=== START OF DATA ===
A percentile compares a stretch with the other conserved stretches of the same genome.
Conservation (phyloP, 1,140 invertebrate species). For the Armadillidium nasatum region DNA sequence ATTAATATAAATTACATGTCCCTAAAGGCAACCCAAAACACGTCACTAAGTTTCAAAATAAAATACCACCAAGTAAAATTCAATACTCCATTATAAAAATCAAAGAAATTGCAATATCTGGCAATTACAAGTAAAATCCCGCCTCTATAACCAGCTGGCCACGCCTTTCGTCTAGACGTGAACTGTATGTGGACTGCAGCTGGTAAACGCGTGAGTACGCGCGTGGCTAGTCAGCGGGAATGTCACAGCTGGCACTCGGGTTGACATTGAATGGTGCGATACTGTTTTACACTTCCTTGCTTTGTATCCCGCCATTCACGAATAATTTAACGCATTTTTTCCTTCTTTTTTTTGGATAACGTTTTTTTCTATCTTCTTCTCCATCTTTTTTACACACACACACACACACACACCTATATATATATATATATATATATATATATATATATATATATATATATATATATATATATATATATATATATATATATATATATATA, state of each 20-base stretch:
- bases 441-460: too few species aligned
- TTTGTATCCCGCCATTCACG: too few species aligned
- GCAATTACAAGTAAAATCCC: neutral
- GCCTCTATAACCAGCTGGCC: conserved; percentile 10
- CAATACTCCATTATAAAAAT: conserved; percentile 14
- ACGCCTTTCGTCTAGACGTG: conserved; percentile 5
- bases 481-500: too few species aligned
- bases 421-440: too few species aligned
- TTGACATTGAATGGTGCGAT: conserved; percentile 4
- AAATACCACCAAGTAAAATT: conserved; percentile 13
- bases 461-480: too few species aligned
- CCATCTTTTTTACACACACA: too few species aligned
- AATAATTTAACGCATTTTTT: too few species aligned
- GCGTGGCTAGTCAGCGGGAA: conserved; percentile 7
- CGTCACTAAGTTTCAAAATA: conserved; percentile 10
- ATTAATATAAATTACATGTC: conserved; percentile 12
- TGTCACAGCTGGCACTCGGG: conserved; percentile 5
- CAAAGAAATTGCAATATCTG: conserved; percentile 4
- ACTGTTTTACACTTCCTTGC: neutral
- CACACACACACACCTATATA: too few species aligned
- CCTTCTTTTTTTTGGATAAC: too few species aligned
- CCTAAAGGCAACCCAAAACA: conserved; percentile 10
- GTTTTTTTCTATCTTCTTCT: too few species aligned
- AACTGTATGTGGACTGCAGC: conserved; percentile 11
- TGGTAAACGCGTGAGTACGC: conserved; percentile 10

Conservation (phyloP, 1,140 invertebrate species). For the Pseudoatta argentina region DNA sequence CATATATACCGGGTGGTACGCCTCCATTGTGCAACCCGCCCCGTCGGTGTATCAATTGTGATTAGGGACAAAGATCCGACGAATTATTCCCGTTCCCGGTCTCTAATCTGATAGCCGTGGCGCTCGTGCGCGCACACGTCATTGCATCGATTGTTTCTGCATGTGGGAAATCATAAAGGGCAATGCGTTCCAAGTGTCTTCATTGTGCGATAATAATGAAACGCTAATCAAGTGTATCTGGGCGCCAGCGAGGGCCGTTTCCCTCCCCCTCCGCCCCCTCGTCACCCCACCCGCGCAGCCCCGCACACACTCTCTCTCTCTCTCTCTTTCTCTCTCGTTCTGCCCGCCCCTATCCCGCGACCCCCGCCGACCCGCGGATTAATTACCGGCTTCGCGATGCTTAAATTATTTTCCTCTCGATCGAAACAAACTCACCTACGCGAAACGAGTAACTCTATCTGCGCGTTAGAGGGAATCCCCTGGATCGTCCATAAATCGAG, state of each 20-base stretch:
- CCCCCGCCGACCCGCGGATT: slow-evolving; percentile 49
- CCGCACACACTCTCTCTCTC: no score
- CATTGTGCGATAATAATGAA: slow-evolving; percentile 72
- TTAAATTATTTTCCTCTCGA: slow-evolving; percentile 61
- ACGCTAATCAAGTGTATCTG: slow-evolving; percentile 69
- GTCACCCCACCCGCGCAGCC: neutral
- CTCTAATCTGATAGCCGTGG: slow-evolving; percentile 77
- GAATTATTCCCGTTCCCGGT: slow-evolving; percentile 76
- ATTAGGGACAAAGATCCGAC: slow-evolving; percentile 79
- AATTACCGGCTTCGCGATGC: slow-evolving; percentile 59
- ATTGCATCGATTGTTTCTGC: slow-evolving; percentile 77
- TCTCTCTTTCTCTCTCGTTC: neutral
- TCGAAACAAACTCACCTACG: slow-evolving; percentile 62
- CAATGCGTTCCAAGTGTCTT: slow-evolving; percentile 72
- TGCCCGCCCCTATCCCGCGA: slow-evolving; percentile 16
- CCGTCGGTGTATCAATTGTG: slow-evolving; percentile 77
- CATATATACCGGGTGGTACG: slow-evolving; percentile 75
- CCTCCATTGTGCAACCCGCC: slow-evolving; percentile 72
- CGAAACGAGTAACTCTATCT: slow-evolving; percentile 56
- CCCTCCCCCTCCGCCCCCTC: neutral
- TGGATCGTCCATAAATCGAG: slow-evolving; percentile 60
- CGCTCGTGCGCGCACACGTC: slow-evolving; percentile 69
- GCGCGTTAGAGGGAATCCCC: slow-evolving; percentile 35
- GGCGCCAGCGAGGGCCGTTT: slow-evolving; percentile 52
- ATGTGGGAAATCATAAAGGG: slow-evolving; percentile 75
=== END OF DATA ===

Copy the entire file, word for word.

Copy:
A percentile compares a stretch with the other conserved stretches of the same genome.
Conservation (phyloP, 1,140 invertebrate species). For the Armadillidium nasatum region DNA sequence ATTAATATAAATTACATGTCCCTAAAGGCAACCCAAAACACGTCACTAAGTTTCAAAATAAAATACCACCAAGTAAAATTCAATACTCCATTATAAAAATCAAAGAAATTGCAATATCTGGCAATTACAAGTAAAATCCCGCCTCTATAACCAGCTGGCCACGCCTTTCGTCTAGACGTGAACTGTATGTGGACTGCAGCTGGTAAACGCGTGAGTACGCGCGTGGCTAGTCAGCGGGAATGTCACAGCTGGCACTCGGGTTGACATTGAATGGTGCGATACTGTTTTACACTTCCTTGCTTTGTATCCCGCCATTCACGAATAATTTAACGCATTTTTTCCTTCTTTTTTTTGGATAACGTTTTTTTCTATCTTCTTCTCCATCTTTTTTACACACACACACACACACACACCTATATATATATATATATATATATATATATATATATATATATATATATATATATATATATATATATATATATATATATATATATATA, state of each 20-base stretch:
- bases 441-460: too few species aligned
- TTTGTATCCCGCCATTCACG: too few species aligned
- GCAATTACAAGTAAAATCCC: neutral
- GCCTCTATAACCAGCTGGCC: conserved; percentile 10
- CAATACTCCATTATAAAAAT: conserved; percentile 14
- ACGCCTTTCGTCTAGACGTG: conserved; percentile 5
- bases 481-500: too few species aligned
- bases 421-440: too few species aligned
- TTGACATTGAATGGTGCGAT: conserved; percentile 4
- AAATACCACCAAGTAAAATT: conserved; percentile 13
- bases 461-480: too few species aligned
- CCATCTTTTTTACACACACA: too few species aligned
- AATAATTTAACGCATTTTTT: too few species aligned
- GCGTGGCTAGTCAGCGGGAA: conserved; percentile 7
- CGTCACTAAGTTTCAAAATA: conserved; percentile 10
- ATTAATATAAATTACATGTC: conserved; percentile 12
- TGTCACAGCTGGCACTCGGG: conserved; percentile 5
- CAAAGAAATTGCAATATCTG: conserved; percentile 4
- ACTGTTTTACACTTCCTTGC: neutral
- CACACACACACACCTATATA: too few species aligned
- CCTTCTTTTTTTTGGATAAC: too few species aligned
- CCTAAAGGCAACCCAAAACA: conserved; percentile 10
- GTTTTTTTCTATCTTCTTCT: too few species aligned
- AACTGTATGTGGACTGCAGC: conserved; percentile 11
- TGGTAAACGCGTGAGTACGC: conserved; percentile 10

Conservation (phyloP, 1,140 invertebrate species). For the Pseudoatta argentina region DNA sequence CATATATACCGGGTGGTACGCCTCCATTGTGCAACCCGCCCCGTCGGTGTATCAATTGTGATTAGGGACAAAGATCCGACGAATTATTCCCGTTCCCGGTCTCTAATCTGATAGCCGTGGCGCTCGTGCGCGCACACGTCATTGCATCGATTGTTTCTGCATGTGGGAAATCATAAAGGGCAATGCGTTCCAAGTGTCTTCATTGTGCGATAATAATGAAACGCTAATCAAGTGTATCTGGGCGCCAGCGAGGGCCGTTTCCCTCCCCCTCCGCCCCCTCGTCACCCCACCCGCGCAGCCCCGCACACACTCTCTCTCTCTCTCTCTTTCTCTCTCGTTCTGCCCGCCCCTATCCCGCGACCCCCGCCGACCCGCGGATTAATTACCGGCTTCGCGATGCTTAAATTATTTTCCTCTCGATCGAAACAAACTCACCTACGCGAAACGAGTAACTCTATCTGCGCGTTAGAGGGAATCCCCTGGATCGTCCATAAATCGAG, state of each 20-base stretch:
- CCCCCGCCGACCCGCGGATT: slow-evolving; percentile 49
- CCGCACACACTCTCTCTCTC: no score
- CATTGTGCGATAATAATGAA: slow-evolving; percentile 72
- TTAAATTATTTTCCTCTCGA: slow-evolving; percentile 61
- ACGCTAATCAAGTGTATCTG: slow-evolving; percentile 69
- GTCACCCCACCCGCGCAGCC: neutral
- CTCTAATCTGATAGCCGTGG: slow-evolving; percentile 77
- GAATTATTCCCGTTCCCGGT: slow-evolving; percentile 76
- ATTAGGGACAAAGATCCGAC: slow-evolving; percentile 79
- AATTACCGGCTTCGCGATGC: slow-evolving; percentile 59
- ATTGCATCGATTGTTTCTGC: slow-evolving; percentile 77
- TCTCTCTTTCTCTCTCGTTC: neutral
- TCGAAACAAACTCACCTACG: slow-evolving; percentile 62
- CAATGCGTTCCAAGTGTCTT: slow-evolving; percentile 72
- TGCCCGCCCCTATCCCGCGA: slow-evolving; percentile 16
- CCGTCGGTGTATCAATTGTG: slow-evolving; percentile 77
- CATATATACCGGGTGGTACG: slow-evolving; percentile 75
- CCTCCATTGTGCAACCCGCC: slow-evolving; percentile 72
- CGAAACGAGTAACTCTATCT: slow-evolving; percentile 56
- CCCTCCCCCTCCGCCCCCTC: neutral
- TGGATCGTCCATAAATCGAG: slow-evolving; percentile 60
- CGCTCGTGCGCGCACACGTC: slow-evolving; percentile 69
- GCGCGTTAGAGGGAATCCCC: slow-evolving; percentile 35
- GGCGCCAGCGAGGGCCGTTT: slow-evolving; percentile 52
- ATGTGGGAAATCATAAAGGG: slow-evolving; percentile 75